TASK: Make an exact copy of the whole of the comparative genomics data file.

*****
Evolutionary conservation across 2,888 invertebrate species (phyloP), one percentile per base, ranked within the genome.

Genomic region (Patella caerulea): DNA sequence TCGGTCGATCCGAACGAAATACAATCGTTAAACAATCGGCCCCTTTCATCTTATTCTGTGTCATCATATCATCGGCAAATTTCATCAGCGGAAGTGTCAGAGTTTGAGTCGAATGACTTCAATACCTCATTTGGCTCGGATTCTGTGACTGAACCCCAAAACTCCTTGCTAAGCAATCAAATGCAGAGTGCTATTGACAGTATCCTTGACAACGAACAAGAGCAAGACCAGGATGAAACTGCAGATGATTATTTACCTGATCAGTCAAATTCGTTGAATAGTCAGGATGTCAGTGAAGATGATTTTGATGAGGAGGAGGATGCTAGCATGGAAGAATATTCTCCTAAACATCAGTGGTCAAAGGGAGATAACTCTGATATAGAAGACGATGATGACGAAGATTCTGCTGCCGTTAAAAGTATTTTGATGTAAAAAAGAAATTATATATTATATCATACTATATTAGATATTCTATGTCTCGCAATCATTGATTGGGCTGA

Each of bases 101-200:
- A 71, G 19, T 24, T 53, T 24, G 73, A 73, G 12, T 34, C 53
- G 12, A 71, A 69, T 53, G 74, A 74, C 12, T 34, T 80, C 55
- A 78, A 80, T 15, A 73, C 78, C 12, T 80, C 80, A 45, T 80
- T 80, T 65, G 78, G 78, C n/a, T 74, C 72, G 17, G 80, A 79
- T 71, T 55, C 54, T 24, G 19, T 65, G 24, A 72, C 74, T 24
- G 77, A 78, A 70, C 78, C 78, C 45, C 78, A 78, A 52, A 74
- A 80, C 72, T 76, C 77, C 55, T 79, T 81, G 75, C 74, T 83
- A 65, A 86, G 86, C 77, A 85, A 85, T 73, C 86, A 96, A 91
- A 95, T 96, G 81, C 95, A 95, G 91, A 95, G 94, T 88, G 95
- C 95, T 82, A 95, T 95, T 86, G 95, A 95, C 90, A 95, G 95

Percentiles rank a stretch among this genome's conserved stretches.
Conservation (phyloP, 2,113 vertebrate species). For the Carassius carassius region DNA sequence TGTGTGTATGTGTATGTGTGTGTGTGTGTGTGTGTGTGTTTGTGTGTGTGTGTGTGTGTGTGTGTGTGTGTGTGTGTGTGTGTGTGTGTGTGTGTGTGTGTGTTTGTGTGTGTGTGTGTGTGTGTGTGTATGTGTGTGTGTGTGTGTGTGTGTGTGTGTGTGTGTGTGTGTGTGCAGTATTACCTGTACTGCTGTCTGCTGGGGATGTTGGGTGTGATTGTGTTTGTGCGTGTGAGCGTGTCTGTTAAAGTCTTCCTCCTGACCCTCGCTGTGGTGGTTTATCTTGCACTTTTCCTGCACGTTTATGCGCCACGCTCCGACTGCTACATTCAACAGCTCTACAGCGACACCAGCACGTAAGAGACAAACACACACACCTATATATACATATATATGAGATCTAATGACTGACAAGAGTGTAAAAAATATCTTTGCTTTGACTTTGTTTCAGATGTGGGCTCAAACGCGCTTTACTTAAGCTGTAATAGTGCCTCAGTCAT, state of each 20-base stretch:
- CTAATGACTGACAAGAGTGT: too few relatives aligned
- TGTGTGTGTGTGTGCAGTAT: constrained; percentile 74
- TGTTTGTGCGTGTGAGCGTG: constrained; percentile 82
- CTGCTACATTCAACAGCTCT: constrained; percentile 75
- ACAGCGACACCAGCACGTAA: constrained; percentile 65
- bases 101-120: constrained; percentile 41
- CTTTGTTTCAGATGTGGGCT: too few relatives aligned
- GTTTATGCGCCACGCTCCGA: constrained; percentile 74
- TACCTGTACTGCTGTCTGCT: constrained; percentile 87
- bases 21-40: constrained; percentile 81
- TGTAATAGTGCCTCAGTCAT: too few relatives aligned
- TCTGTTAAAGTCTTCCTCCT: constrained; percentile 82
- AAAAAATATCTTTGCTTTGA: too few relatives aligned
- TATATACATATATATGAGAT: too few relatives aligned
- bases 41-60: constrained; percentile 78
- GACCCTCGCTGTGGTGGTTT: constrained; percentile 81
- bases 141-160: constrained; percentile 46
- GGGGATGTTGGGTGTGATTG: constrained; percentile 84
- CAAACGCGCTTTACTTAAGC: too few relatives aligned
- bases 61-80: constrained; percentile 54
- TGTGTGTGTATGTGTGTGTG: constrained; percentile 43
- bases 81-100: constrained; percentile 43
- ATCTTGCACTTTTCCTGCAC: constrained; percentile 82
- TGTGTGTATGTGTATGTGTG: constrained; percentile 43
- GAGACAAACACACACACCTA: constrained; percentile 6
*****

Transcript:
Evolutionary conservation across 2,888 invertebrate species (phyloP), one percentile per base, ranked within the genome.

Genomic region (Patella caerulea): DNA sequence TCGGTCGATCCGAACGAAATACAATCGTTAAACAATCGGCCCCTTTCATCTTATTCTGTGTCATCATATCATCGGCAAATTTCATCAGCGGAAGTGTCAGAGTTTGAGTCGAATGACTTCAATACCTCATTTGGCTCGGATTCTGTGACTGAACCCCAAAACTCCTTGCTAAGCAATCAAATGCAGAGTGCTATTGACAGTATCCTTGACAACGAACAAGAGCAAGACCAGGATGAAACTGCAGATGATTATTTACCTGATCAGTCAAATTCGTTGAATAGTCAGGATGTCAGTGAAGATGATTTTGATGAGGAGGAGGATGCTAGCATGGAAGAATATTCTCCTAAACATCAGTGGTCAAAGGGAGATAACTCTGATATAGAAGACGATGATGACGAAGATTCTGCTGCCGTTAAAAGTATTTTGATGTAAAAAAGAAATTATATATTATATCATACTATATTAGATATTCTATGTCTCGCAATCATTGATTGGGCTGA

Each of bases 101-200:
- A 71, G 19, T 24, T 53, T 24, G 73, A 73, G 12, T 34, C 53
- G 12, A 71, A 69, T 53, G 74, A 74, C 12, T 34, T 80, C 55
- A 78, A 80, T 15, A 73, C 78, C 12, T 80, C 80, A 45, T 80
- T 80, T 65, G 78, G 78, C n/a, T 74, C 72, G 17, G 80, A 79
- T 71, T 55, C 54, T 24, G 19, T 65, G 24, A 72, C 74, T 24
- G 77, A 78, A 70, C 78, C 78, C 45, C 78, A 78, A 52, A 74
- A 80, C 72, T 76, C 77, C 55, T 79, T 81, G 75, C 74, T 83
- A 65, A 86, G 86, C 77, A 85, A 85, T 73, C 86, A 96, A 91
- A 95, T 96, G 81, C 95, A 95, G 91, A 95, G 94, T 88, G 95
- C 95, T 82, A 95, T 95, T 86, G 95, A 95, C 90, A 95, G 95

Percentiles rank a stretch among this genome's conserved stretches.
Conservation (phyloP, 2,113 vertebrate species). For the Carassius carassius region DNA sequence TGTGTGTATGTGTATGTGTGTGTGTGTGTGTGTGTGTGTTTGTGTGTGTGTGTGTGTGTGTGTGTGTGTGTGTGTGTGTGTGTGTGTGTGTGTGTGTGTGTGTTTGTGTGTGTGTGTGTGTGTGTGTGTATGTGTGTGTGTGTGTGTGTGTGTGTGTGTGTGTGTGTGTGTGTGCAGTATTACCTGTACTGCTGTCTGCTGGGGATGTTGGGTGTGATTGTGTTTGTGCGTGTGAGCGTGTCTGTTAAAGTCTTCCTCCTGACCCTCGCTGTGGTGGTTTATCTTGCACTTTTCCTGCACGTTTATGCGCCACGCTCCGACTGCTACATTCAACAGCTCTACAGCGACACCAGCACGTAAGAGACAAACACACACACCTATATATACATATATATGAGATCTAATGACTGACAAGAGTGTAAAAAATATCTTTGCTTTGACTTTGTTTCAGATGTGGGCTCAAACGCGCTTTACTTAAGCTGTAATAGTGCCTCAGTCAT, state of each 20-base stretch:
- CTAATGACTGACAAGAGTGT: too few relatives aligned
- TGTGTGTGTGTGTGCAGTAT: constrained; percentile 74
- TGTTTGTGCGTGTGAGCGTG: constrained; percentile 82
- CTGCTACATTCAACAGCTCT: constrained; percentile 75
- ACAGCGACACCAGCACGTAA: constrained; percentile 65
- bases 101-120: constrained; percentile 41
- CTTTGTTTCAGATGTGGGCT: too few relatives aligned
- GTTTATGCGCCACGCTCCGA: constrained; percentile 74
- TACCTGTACTGCTGTCTGCT: constrained; percentile 87
- bases 21-40: constrained; percentile 81
- TGTAATAGTGCCTCAGTCAT: too few relatives aligned
- TCTGTTAAAGTCTTCCTCCT: constrained; percentile 82
- AAAAAATATCTTTGCTTTGA: too few relatives aligned
- TATATACATATATATGAGAT: too few relatives aligned
- bases 41-60: constrained; percentile 78
- GACCCTCGCTGTGGTGGTTT: constrained; percentile 81
- bases 141-160: constrained; percentile 46
- GGGGATGTTGGGTGTGATTG: constrained; percentile 84
- CAAACGCGCTTTACTTAAGC: too few relatives aligned
- bases 61-80: constrained; percentile 54
- TGTGTGTGTATGTGTGTGTG: constrained; percentile 43
- bases 81-100: constrained; percentile 43
- ATCTTGCACTTTTCCTGCAC: constrained; percentile 82
- TGTGTGTATGTGTATGTGTG: constrained; percentile 43
- GAGACAAACACACACACCTA: constrained; percentile 6